A Brief Tour of the Biggest, Baddest, Most Depressing Day in American Capitalism
Money, money, money, mo-ney. Moaahhneey.
Photo via Flickr / CC.
Here's a long-shot planetary alignment to grind through your high-frequency algorithms, you svelte quant, you: In the annals of Great American Money Shots, today, July 8, is arguably the day of days. In some bizarre twist of (mis)fortune, it single-handedly represents the hopes, dreams, "transparent" "checks", crushing realities, and downright systemic greed that are all hallmarks of making--or at the very least thinking about and reporting on--what it means to make serious bank in the States.
From the top:
1839 - JOHN D. ROCKEFELLER IS BORN
The founder of Standard Oil comes kicking and screaming into the world, and goes on to become not only America's richest citizen but also its first billionaire. Some would even say, after adjusting for inflation, that he's the wealthiest human to ever live. What'd you ever do?
JDR spent the last four decades of his life a retired man--rough life!--setting the bar for modern philanthropy along the way.
1889 - THE WALL STREET JOURNAL IS BORN
Hot of the presses, the first ever issue of The Wall Street Journal hits the streets. Founded by none other than Charles Dow and Edward Jones, both reporters, along with fellow journalist Charles Bergstresser, the Journal begins forging the free-market stance for which it's still known. The rag of Wall Street goes on to earn the Pulitzer Prize more than 30 times, perhaps most notably for its uncovering of the Enron shitstain in 2000.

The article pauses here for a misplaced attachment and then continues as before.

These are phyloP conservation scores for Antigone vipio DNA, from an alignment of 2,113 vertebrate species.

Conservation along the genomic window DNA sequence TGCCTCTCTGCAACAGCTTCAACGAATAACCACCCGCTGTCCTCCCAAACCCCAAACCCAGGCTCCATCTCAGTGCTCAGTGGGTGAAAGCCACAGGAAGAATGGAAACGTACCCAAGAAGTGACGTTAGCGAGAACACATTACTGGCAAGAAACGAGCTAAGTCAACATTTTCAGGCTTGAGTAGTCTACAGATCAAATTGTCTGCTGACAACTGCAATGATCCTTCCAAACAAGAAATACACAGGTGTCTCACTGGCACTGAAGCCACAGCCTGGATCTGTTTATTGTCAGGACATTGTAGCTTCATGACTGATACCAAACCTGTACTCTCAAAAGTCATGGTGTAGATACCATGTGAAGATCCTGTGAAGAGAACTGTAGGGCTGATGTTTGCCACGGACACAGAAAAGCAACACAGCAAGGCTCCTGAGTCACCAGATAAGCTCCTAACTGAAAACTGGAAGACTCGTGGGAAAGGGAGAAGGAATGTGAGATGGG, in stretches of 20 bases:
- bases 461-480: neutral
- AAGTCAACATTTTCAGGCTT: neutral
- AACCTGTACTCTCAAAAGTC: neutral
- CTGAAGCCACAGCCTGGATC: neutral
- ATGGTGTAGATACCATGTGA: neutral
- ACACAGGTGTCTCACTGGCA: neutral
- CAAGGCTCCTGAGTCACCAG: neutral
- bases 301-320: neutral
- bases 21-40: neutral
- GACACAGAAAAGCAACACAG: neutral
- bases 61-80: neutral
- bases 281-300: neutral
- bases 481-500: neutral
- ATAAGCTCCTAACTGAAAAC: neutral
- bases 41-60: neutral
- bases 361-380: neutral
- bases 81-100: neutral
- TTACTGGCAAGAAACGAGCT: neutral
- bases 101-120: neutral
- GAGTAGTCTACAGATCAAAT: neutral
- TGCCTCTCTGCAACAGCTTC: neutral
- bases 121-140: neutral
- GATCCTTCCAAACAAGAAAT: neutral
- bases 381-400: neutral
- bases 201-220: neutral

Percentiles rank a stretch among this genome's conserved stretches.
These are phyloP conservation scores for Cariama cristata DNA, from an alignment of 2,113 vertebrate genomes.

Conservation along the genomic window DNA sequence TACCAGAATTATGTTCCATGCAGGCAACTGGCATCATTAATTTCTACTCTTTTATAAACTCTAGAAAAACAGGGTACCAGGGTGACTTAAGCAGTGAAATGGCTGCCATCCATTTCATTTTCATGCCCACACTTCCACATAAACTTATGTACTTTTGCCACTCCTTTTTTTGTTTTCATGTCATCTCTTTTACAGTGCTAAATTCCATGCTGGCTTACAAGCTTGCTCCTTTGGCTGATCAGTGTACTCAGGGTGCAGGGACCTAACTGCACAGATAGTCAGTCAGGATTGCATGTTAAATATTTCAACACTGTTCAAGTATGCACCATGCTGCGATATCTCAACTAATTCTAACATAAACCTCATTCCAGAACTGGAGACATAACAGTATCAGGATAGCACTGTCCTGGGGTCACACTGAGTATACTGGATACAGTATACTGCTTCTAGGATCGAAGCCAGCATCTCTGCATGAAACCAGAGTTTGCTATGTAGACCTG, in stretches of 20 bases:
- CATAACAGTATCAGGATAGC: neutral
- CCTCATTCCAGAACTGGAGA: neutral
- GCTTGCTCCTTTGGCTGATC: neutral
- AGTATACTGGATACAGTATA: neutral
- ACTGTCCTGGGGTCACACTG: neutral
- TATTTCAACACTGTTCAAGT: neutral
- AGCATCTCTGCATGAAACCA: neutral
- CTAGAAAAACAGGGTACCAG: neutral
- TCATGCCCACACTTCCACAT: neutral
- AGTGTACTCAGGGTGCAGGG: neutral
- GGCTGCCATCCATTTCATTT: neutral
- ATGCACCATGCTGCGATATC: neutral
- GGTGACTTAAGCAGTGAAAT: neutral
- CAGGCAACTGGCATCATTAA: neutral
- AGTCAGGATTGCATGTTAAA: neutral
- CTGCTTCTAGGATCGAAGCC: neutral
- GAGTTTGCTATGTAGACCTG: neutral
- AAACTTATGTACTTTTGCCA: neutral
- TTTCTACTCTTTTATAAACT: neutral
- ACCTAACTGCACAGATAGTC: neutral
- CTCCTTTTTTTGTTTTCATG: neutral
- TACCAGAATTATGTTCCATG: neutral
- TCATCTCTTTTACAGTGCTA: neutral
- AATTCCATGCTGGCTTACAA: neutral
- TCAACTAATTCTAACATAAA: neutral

1932 - THE GREAT DEPRESSION'S GREATEST DEPRESSION
As if shit wasn't already dark enough for millions of mere mortals by this time, the Dow Jones Industrial Average would reach its nadir of the Great Depression, closing at 41.22.
2004 - THE FINAL NAIL IN ENRON'S COFFIN
Hey, speaking of Enron. Kenneth Lay, the founder and one-time former chairman of the then-collapsed energy and commodities company, pleads his innocence to a litany of charges related to his little company's malfeasance, the blatant covering up on billions of dollars worth of bunk assets for which Lay would ultimatey be convicted. Too bad he croaked as the case sat in appeal.
By this time, of course, global stock markets had gone of the way of high-frequency trading. And so it still goes for untold millions upon millions of everday folks just trying to get by: You can't always get what you quant.
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